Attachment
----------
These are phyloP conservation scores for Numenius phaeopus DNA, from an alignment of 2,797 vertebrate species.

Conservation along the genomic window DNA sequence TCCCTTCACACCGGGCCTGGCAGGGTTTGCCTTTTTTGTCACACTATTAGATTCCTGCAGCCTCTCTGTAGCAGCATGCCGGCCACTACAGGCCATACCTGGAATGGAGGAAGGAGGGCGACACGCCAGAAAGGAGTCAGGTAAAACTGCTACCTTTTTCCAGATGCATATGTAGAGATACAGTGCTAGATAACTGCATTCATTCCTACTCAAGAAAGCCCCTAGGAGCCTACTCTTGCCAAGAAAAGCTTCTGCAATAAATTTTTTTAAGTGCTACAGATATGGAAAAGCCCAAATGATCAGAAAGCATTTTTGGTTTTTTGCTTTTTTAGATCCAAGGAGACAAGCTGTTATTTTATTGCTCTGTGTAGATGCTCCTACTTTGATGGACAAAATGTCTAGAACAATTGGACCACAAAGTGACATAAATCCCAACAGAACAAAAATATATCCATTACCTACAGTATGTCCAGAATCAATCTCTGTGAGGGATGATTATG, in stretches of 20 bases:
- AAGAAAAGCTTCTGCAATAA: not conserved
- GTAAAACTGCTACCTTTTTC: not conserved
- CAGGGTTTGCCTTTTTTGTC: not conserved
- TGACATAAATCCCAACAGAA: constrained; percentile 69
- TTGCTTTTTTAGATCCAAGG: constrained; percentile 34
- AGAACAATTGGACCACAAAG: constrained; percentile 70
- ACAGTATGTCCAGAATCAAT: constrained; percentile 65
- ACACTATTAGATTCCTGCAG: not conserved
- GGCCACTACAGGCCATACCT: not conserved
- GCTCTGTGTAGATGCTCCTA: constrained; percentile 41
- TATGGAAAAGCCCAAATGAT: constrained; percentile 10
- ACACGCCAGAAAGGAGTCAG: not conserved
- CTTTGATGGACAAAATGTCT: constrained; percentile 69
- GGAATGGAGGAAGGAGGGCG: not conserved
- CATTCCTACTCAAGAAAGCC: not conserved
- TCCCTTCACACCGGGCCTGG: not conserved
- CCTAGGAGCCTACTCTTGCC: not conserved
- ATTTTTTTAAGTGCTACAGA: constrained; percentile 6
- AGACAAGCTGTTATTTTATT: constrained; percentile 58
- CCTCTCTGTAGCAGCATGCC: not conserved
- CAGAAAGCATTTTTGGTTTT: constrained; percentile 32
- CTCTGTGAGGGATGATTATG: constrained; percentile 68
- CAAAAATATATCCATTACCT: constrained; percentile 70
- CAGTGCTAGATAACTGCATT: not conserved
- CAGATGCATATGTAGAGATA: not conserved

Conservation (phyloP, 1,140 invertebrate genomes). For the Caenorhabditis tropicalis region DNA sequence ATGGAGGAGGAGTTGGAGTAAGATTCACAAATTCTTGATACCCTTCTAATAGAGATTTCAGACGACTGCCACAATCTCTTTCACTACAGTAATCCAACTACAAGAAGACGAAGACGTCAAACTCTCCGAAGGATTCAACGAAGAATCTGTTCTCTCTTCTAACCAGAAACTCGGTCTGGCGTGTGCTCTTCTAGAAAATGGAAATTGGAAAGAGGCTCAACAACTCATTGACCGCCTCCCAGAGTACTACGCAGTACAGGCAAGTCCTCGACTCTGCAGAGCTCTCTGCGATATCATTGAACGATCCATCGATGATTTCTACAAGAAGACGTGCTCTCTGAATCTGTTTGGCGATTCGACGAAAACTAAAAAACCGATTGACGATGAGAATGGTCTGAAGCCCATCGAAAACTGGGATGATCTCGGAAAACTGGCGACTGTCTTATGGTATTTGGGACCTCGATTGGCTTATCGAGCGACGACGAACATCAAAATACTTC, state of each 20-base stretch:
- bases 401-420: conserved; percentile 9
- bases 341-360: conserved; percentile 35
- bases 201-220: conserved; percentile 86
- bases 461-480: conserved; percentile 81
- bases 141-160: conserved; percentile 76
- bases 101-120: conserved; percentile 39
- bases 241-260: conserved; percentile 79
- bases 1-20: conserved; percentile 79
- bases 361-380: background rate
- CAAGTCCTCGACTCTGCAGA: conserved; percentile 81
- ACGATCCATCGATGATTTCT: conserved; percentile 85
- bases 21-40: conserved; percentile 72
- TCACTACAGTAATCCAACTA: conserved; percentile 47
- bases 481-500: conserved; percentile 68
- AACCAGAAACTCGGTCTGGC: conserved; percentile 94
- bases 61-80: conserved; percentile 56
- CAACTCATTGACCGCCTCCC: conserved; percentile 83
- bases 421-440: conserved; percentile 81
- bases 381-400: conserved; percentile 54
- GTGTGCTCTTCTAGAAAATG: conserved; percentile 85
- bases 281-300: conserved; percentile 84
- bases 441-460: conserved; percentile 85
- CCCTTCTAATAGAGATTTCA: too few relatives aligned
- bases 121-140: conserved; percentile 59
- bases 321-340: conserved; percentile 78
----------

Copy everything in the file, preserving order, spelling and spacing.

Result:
These are phyloP conservation scores for Numenius phaeopus DNA, from an alignment of 2,797 vertebrate species.

Conservation along the genomic window DNA sequence TCCCTTCACACCGGGCCTGGCAGGGTTTGCCTTTTTTGTCACACTATTAGATTCCTGCAGCCTCTCTGTAGCAGCATGCCGGCCACTACAGGCCATACCTGGAATGGAGGAAGGAGGGCGACACGCCAGAAAGGAGTCAGGTAAAACTGCTACCTTTTTCCAGATGCATATGTAGAGATACAGTGCTAGATAACTGCATTCATTCCTACTCAAGAAAGCCCCTAGGAGCCTACTCTTGCCAAGAAAAGCTTCTGCAATAAATTTTTTTAAGTGCTACAGATATGGAAAAGCCCAAATGATCAGAAAGCATTTTTGGTTTTTTGCTTTTTTAGATCCAAGGAGACAAGCTGTTATTTTATTGCTCTGTGTAGATGCTCCTACTTTGATGGACAAAATGTCTAGAACAATTGGACCACAAAGTGACATAAATCCCAACAGAACAAAAATATATCCATTACCTACAGTATGTCCAGAATCAATCTCTGTGAGGGATGATTATG, in stretches of 20 bases:
- AAGAAAAGCTTCTGCAATAA: not conserved
- GTAAAACTGCTACCTTTTTC: not conserved
- CAGGGTTTGCCTTTTTTGTC: not conserved
- TGACATAAATCCCAACAGAA: constrained; percentile 69
- TTGCTTTTTTAGATCCAAGG: constrained; percentile 34
- AGAACAATTGGACCACAAAG: constrained; percentile 70
- ACAGTATGTCCAGAATCAAT: constrained; percentile 65
- ACACTATTAGATTCCTGCAG: not conserved
- GGCCACTACAGGCCATACCT: not conserved
- GCTCTGTGTAGATGCTCCTA: constrained; percentile 41
- TATGGAAAAGCCCAAATGAT: constrained; percentile 10
- ACACGCCAGAAAGGAGTCAG: not conserved
- CTTTGATGGACAAAATGTCT: constrained; percentile 69
- GGAATGGAGGAAGGAGGGCG: not conserved
- CATTCCTACTCAAGAAAGCC: not conserved
- TCCCTTCACACCGGGCCTGG: not conserved
- CCTAGGAGCCTACTCTTGCC: not conserved
- ATTTTTTTAAGTGCTACAGA: constrained; percentile 6
- AGACAAGCTGTTATTTTATT: constrained; percentile 58
- CCTCTCTGTAGCAGCATGCC: not conserved
- CAGAAAGCATTTTTGGTTTT: constrained; percentile 32
- CTCTGTGAGGGATGATTATG: constrained; percentile 68
- CAAAAATATATCCATTACCT: constrained; percentile 70
- CAGTGCTAGATAACTGCATT: not conserved
- CAGATGCATATGTAGAGATA: not conserved

Conservation (phyloP, 1,140 invertebrate genomes). For the Caenorhabditis tropicalis region DNA sequence ATGGAGGAGGAGTTGGAGTAAGATTCACAAATTCTTGATACCCTTCTAATAGAGATTTCAGACGACTGCCACAATCTCTTTCACTACAGTAATCCAACTACAAGAAGACGAAGACGTCAAACTCTCCGAAGGATTCAACGAAGAATCTGTTCTCTCTTCTAACCAGAAACTCGGTCTGGCGTGTGCTCTTCTAGAAAATGGAAATTGGAAAGAGGCTCAACAACTCATTGACCGCCTCCCAGAGTACTACGCAGTACAGGCAAGTCCTCGACTCTGCAGAGCTCTCTGCGATATCATTGAACGATCCATCGATGATTTCTACAAGAAGACGTGCTCTCTGAATCTGTTTGGCGATTCGACGAAAACTAAAAAACCGATTGACGATGAGAATGGTCTGAAGCCCATCGAAAACTGGGATGATCTCGGAAAACTGGCGACTGTCTTATGGTATTTGGGACCTCGATTGGCTTATCGAGCGACGACGAACATCAAAATACTTC, state of each 20-base stretch:
- bases 401-420: conserved; percentile 9
- bases 341-360: conserved; percentile 35
- bases 201-220: conserved; percentile 86
- bases 461-480: conserved; percentile 81
- bases 141-160: conserved; percentile 76
- bases 101-120: conserved; percentile 39
- bases 241-260: conserved; percentile 79
- bases 1-20: conserved; percentile 79
- bases 361-380: background rate
- CAAGTCCTCGACTCTGCAGA: conserved; percentile 81
- ACGATCCATCGATGATTTCT: conserved; percentile 85
- bases 21-40: conserved; percentile 72
- TCACTACAGTAATCCAACTA: conserved; percentile 47
- bases 481-500: conserved; percentile 68
- AACCAGAAACTCGGTCTGGC: conserved; percentile 94
- bases 61-80: conserved; percentile 56
- CAACTCATTGACCGCCTCCC: conserved; percentile 83
- bases 421-440: conserved; percentile 81
- bases 381-400: conserved; percentile 54
- GTGTGCTCTTCTAGAAAATG: conserved; percentile 85
- bases 281-300: conserved; percentile 84
- bases 441-460: conserved; percentile 85
- CCCTTCTAATAGAGATTTCA: too few relatives aligned
- bases 121-140: conserved; percentile 59
- bases 321-340: conserved; percentile 78